Drinks are now permitted up to two hours prior to your scheduled arrival time at the hospital: water, apple juice, Gatorade, sodas, (Coke is one of the examples in the above pamphlet!) and black coffee with no milk or creamer. They’ve found that hydrated patients usually have less trouble with nausea.
So when I awoke at four AM on surgery day, I took a few sips of my beloved Coca-cola.
What’s NOT allowed is makeup. I put on a minuscule amount, but let’s keep that our secret.
As Cliff drove me to UNC Hospital an hour later, I had five predominant fears about the day ahead.
1. At the top of the list was the pathology report. The pathology would be done while I was under. I’d know right away.
2. Nausea upon waking. I hate to throw up, and my body does not handle it with grace.
3. The intubating tube being pulled from my throat. The nurse in Precare said they do this AFTER you’re awake, but you’re too groggy to notice. Yikes. Groggy or not, that sounded bad.
4. The catheter. This would be inserted while I was under, but the whole concept creeped me out.
5. A roommate. I’m a people person, but not a room-sharer. I kept telling myself this was nothing compared with Fear Number One (and the others). Buck up. Barbara. Your hospital stay is only one night.
When we got to pre-op, I was whisked away to a large cubicle with a Carolina blue curtain. (This was UNC, after all.)
A resident and a medical student were the first to pop in. “Can you explain what you’re having done today?” the resident asked me.
“I’m having my uterus, fallopian tubes, ovaries, and nearby lymph nodes removed because I have uterine cancer. While I’m out, pathology will be done. If the cancer is in the lymph nodes, they’ll take additional nodes to determine how far it has spread.”
“Excellent!” she said.
I felt pleased to pass the test. (Those of us who work with words take our praise in whatever form we can.)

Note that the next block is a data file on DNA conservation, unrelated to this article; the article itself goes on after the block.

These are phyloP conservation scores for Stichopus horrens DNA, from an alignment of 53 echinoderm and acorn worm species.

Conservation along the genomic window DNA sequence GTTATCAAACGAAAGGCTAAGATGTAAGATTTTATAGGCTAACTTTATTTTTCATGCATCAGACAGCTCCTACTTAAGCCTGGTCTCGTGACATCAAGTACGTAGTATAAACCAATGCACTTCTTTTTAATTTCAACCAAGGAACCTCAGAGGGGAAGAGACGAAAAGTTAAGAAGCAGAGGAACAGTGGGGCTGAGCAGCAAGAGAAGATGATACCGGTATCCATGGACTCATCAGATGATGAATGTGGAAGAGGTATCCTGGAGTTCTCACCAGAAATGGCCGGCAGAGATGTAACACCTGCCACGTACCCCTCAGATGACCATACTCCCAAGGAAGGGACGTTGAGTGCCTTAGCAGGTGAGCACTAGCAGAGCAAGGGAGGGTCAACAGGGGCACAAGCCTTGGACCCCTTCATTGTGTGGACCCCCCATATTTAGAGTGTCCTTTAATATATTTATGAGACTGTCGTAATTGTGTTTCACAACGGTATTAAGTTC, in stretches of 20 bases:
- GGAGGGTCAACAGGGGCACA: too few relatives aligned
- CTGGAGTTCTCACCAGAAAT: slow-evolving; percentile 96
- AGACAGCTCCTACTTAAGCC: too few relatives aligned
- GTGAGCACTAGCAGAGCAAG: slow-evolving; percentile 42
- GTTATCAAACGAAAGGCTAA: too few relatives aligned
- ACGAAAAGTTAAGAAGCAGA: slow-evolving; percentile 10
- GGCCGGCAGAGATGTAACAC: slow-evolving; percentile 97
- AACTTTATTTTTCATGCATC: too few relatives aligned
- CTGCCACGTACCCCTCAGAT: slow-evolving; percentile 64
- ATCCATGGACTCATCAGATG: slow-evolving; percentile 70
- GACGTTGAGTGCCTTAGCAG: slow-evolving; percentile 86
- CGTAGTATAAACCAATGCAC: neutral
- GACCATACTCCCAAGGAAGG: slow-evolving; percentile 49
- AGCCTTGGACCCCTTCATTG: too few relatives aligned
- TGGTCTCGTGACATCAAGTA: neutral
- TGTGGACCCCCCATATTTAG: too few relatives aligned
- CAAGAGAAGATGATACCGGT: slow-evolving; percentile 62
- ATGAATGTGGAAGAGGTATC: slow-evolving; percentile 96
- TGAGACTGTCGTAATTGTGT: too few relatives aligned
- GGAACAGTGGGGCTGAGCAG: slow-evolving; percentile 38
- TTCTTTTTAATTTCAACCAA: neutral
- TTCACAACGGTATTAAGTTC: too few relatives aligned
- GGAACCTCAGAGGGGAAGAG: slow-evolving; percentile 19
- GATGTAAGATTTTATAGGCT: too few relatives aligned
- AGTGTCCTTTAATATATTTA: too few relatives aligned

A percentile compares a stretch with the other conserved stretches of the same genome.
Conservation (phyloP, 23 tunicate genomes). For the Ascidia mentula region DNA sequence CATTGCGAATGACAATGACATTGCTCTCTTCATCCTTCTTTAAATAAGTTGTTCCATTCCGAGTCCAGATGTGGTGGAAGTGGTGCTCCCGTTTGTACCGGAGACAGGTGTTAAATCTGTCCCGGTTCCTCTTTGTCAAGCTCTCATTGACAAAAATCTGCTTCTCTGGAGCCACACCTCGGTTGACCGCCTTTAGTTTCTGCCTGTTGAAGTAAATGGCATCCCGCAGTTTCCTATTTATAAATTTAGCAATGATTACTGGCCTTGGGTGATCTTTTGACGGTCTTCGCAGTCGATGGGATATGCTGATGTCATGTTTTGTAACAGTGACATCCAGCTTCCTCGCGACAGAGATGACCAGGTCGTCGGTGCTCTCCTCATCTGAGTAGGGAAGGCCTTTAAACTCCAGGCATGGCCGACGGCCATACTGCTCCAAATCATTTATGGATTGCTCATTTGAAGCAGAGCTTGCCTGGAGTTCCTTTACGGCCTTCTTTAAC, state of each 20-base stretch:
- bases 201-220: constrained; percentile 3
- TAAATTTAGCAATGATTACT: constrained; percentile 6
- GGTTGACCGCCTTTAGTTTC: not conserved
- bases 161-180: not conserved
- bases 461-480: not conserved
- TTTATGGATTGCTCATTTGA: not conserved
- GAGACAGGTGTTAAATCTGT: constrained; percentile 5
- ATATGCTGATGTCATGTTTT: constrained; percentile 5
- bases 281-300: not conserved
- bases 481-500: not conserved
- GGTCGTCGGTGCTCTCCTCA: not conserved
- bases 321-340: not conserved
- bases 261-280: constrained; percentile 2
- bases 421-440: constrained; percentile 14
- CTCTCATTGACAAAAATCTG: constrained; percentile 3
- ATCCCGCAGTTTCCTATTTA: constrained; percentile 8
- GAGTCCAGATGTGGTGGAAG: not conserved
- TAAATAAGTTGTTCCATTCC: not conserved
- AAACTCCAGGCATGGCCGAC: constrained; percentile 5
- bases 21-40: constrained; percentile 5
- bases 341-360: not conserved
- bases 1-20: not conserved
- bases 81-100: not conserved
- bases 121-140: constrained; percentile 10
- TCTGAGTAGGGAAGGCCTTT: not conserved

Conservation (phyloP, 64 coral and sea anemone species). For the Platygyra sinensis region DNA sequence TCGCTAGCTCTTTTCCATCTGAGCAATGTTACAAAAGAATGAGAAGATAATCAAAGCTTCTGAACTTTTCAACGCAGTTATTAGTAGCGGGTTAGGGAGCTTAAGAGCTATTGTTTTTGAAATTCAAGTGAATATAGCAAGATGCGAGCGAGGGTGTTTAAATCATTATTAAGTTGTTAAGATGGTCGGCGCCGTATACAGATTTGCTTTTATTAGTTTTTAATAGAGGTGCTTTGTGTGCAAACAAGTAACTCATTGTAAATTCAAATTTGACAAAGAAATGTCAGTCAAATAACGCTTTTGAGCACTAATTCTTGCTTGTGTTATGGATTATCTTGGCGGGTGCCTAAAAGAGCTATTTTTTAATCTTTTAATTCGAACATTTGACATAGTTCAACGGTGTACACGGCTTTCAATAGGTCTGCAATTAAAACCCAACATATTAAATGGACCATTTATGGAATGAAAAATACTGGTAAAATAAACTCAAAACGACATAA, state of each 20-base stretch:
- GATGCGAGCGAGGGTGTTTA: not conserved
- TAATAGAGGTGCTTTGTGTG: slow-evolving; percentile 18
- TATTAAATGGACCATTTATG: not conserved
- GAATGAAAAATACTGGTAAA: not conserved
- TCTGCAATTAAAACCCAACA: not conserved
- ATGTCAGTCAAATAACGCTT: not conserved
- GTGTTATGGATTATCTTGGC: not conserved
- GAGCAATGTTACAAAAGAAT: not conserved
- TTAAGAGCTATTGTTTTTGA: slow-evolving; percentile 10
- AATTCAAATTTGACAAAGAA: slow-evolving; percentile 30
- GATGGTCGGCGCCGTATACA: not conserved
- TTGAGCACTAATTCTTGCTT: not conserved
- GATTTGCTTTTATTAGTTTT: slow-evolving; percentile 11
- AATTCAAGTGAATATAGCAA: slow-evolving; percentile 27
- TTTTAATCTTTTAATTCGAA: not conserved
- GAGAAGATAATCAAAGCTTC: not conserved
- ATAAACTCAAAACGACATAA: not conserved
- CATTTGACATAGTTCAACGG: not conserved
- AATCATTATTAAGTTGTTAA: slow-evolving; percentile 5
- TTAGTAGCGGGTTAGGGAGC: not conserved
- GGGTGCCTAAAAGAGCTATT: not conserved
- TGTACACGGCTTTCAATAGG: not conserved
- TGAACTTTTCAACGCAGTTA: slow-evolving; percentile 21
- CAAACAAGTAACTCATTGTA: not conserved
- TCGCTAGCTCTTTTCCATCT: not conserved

We chatted about my illness, the surgery, and what the recovery should be like.
They left, and I met my pre-op nurse. Jeannie put me at ease and did an IV in my hand so painless I hardly knew it was happening.
An anesthesiologist introduced herself next. I noted to myself how good her hair looked for 6:40 in the morning (smooth and curled in a pageboy).
“I hate to throw up,” I told her.
“No worries. We’ve got great drugs we’ll put in that IV. How are your teeth? Do they chip?”
On no! My teeth love to chip, especially on important occasions.
She promised to be careful. “And what about reflux?”
“I had a bout of reflux a few years ago,” I said.
“Tilt your head back. Let me look at your airway.”
What if my airway is bad? What happens then, I wondered, but didn’t ask.
“Good airway,” she said.
Jeannie sent for Cliff.
Throughout this entire process, I kept my eye on the clock in front of me. I watched it move from 6:15 to 7:25, sort of like waiting for midnight on New Year’s Eve but without any hope of champagne.*
With a word from Jeannie, Cliff kissed me goodbye and was off.
And so was I, to the operating room.
I’ve been told you don’t remember much about the operating room. I tried to pay attention.
I saw the fancy robotic instruments, and that’s all I had time to take in.
They had me scooch from the chair in the picture above to the operating table.
Someone put a mask over my face. “Breathe, Barbara. This is oxygen. The anesthesia is coming next in your IV line.”
Two weeks before the surgery, I asked my son-in-law Matt how he dealt with his surgery, a spinal fusion, at age twenty. “Were you scared?”
“Not really. I figured there’s no one more qualified to help you than the doctors,” Matt answered.
I love simple advice that is oh-so-smart. And in its simplicity, the best advice sticks with us.
I kept Matt’s words in my head and heart the weeks before surgery and especially that morning.
I couldn’t save my own life.
I needed the expertise of my surgeon and her team.
Take it way, Dr. Gehrig.
And thank you.
Click on the photo above to hear my surgeon, Paola Gehrig, talk about endometrial cancer.
* Actually, as it turned out, there is champagne in the story, but I don’t want to get ahead of myself.